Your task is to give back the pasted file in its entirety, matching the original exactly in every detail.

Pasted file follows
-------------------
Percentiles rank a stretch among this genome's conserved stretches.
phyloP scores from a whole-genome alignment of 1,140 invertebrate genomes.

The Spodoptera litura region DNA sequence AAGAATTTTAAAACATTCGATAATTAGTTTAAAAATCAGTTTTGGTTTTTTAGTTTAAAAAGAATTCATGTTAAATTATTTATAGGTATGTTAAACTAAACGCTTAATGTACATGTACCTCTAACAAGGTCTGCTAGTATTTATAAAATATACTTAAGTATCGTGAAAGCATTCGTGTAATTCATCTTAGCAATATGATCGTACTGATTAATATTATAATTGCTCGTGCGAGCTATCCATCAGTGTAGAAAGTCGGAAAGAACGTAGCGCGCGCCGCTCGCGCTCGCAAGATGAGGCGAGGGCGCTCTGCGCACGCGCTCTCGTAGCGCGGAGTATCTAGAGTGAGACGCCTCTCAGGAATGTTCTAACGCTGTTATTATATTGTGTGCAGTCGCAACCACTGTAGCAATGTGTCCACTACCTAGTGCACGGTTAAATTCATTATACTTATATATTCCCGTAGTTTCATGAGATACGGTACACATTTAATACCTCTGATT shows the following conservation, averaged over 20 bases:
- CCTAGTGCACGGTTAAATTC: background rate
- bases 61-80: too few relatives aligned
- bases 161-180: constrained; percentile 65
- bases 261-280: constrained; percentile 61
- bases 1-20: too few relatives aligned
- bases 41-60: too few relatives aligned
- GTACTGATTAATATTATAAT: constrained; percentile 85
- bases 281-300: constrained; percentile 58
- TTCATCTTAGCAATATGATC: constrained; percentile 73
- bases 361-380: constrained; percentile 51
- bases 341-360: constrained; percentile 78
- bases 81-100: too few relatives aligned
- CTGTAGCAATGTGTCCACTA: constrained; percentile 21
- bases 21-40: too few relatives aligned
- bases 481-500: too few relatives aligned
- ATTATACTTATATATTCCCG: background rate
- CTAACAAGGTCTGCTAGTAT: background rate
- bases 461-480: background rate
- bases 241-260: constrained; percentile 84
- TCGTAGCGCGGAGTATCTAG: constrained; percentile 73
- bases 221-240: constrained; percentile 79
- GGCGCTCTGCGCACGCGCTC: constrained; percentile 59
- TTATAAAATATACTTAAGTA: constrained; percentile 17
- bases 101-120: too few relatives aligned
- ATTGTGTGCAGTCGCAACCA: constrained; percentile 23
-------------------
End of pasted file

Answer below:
Percentiles rank a stretch among this genome's conserved stretches.
phyloP scores from a whole-genome alignment of 1,140 invertebrate genomes.

The Spodoptera litura region DNA sequence AAGAATTTTAAAACATTCGATAATTAGTTTAAAAATCAGTTTTGGTTTTTTAGTTTAAAAAGAATTCATGTTAAATTATTTATAGGTATGTTAAACTAAACGCTTAATGTACATGTACCTCTAACAAGGTCTGCTAGTATTTATAAAATATACTTAAGTATCGTGAAAGCATTCGTGTAATTCATCTTAGCAATATGATCGTACTGATTAATATTATAATTGCTCGTGCGAGCTATCCATCAGTGTAGAAAGTCGGAAAGAACGTAGCGCGCGCCGCTCGCGCTCGCAAGATGAGGCGAGGGCGCTCTGCGCACGCGCTCTCGTAGCGCGGAGTATCTAGAGTGAGACGCCTCTCAGGAATGTTCTAACGCTGTTATTATATTGTGTGCAGTCGCAACCACTGTAGCAATGTGTCCACTACCTAGTGCACGGTTAAATTCATTATACTTATATATTCCCGTAGTTTCATGAGATACGGTACACATTTAATACCTCTGATT shows the following conservation, averaged over 20 bases:
- CCTAGTGCACGGTTAAATTC: background rate
- bases 61-80: too few relatives aligned
- bases 161-180: constrained; percentile 65
- bases 261-280: constrained; percentile 61
- bases 1-20: too few relatives aligned
- bases 41-60: too few relatives aligned
- GTACTGATTAATATTATAAT: constrained; percentile 85
- bases 281-300: constrained; percentile 58
- TTCATCTTAGCAATATGATC: constrained; percentile 73
- bases 361-380: constrained; percentile 51
- bases 341-360: constrained; percentile 78
- bases 81-100: too few relatives aligned
- CTGTAGCAATGTGTCCACTA: constrained; percentile 21
- bases 21-40: too few relatives aligned
- bases 481-500: too few relatives aligned
- ATTATACTTATATATTCCCG: background rate
- CTAACAAGGTCTGCTAGTAT: background rate
- bases 461-480: background rate
- bases 241-260: constrained; percentile 84
- TCGTAGCGCGGAGTATCTAG: constrained; percentile 73
- bases 221-240: constrained; percentile 79
- GGCGCTCTGCGCACGCGCTC: constrained; percentile 59
- TTATAAAATATACTTAAGTA: constrained; percentile 17
- bases 101-120: too few relatives aligned
- ATTGTGTGCAGTCGCAACCA: constrained; percentile 23